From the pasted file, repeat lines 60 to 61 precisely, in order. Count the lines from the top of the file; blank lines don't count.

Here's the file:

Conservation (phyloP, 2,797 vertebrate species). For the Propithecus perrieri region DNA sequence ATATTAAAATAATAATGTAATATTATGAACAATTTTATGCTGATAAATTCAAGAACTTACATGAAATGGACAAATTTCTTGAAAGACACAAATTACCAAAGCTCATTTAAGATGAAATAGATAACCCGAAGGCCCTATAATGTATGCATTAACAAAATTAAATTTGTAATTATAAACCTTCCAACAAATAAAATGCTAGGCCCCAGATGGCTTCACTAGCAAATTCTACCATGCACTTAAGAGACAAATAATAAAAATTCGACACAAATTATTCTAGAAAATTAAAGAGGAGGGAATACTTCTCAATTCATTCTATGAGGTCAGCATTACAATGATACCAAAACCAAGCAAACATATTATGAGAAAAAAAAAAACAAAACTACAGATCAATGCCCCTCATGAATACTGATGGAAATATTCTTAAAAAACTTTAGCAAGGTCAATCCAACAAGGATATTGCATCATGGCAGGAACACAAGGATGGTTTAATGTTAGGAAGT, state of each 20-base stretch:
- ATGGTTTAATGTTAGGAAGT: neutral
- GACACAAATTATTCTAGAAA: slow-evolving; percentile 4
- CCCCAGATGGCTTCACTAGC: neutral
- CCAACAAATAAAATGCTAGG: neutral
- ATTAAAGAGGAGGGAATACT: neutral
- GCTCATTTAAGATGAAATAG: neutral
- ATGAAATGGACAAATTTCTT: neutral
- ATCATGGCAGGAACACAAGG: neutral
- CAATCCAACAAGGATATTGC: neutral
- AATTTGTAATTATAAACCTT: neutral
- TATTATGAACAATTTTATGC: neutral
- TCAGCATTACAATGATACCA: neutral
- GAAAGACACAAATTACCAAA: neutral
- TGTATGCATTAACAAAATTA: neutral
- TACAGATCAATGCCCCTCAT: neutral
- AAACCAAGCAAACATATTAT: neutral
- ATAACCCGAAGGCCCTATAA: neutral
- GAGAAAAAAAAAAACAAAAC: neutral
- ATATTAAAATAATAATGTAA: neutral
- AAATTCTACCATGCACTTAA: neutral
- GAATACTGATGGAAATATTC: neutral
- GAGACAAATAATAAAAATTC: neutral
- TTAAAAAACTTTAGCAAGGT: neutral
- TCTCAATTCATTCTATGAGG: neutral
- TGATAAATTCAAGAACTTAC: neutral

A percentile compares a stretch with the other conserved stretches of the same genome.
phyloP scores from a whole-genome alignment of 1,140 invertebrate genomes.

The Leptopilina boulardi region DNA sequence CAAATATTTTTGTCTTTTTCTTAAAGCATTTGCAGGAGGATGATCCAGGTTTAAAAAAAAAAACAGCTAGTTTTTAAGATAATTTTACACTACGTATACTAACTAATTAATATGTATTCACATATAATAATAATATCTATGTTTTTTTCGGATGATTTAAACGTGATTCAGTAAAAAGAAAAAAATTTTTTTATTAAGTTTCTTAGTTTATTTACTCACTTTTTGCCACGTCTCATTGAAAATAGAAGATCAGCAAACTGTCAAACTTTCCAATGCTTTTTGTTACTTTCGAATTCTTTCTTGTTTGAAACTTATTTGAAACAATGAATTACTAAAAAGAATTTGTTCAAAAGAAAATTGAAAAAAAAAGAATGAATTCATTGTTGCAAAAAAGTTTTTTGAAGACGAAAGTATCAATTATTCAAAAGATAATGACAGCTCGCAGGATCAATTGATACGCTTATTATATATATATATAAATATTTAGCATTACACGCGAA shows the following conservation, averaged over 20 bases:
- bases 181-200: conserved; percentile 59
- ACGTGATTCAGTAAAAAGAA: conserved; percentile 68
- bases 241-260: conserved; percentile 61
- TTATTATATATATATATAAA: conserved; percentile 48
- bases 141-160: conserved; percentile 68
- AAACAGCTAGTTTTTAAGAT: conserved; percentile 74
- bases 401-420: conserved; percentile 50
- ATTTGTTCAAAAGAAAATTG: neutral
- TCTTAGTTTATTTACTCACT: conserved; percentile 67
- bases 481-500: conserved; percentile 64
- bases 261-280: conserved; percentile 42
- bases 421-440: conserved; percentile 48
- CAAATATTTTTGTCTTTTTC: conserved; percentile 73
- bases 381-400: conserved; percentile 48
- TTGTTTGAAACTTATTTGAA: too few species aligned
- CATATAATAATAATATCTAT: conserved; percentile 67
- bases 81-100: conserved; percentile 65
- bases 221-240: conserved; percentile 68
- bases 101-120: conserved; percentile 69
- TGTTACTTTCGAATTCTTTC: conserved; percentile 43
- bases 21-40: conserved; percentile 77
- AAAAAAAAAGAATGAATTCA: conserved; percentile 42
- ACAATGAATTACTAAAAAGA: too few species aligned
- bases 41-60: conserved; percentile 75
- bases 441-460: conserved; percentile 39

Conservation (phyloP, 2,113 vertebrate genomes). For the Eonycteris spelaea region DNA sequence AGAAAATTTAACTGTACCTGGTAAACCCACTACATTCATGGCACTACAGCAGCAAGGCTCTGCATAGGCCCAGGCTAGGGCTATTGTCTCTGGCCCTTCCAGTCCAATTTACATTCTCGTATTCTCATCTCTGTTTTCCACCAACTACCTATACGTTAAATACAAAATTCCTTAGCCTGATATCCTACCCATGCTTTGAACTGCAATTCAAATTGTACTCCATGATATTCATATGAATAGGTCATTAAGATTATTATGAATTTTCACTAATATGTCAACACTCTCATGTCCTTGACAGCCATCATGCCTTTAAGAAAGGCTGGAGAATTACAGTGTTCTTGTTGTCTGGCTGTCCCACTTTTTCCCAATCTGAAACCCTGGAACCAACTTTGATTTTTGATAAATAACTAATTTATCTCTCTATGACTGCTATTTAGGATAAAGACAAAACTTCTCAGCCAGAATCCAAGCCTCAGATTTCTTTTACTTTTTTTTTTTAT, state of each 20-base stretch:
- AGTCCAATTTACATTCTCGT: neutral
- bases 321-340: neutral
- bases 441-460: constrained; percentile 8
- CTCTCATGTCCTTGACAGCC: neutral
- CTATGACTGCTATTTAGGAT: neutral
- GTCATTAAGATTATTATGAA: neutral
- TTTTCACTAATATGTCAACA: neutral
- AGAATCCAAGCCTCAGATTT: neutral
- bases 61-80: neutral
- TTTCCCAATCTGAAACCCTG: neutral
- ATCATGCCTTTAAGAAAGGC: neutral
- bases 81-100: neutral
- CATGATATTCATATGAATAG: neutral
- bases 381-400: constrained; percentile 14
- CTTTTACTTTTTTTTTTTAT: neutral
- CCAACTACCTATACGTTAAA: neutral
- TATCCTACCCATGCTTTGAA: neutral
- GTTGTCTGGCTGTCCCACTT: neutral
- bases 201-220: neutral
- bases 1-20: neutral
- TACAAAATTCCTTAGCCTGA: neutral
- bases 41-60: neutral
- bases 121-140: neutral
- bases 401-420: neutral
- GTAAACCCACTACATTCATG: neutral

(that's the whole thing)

- CTATGACTGCTATTTAGGAT: neutral
- GTCATTAAGATTATTATGAA: neutral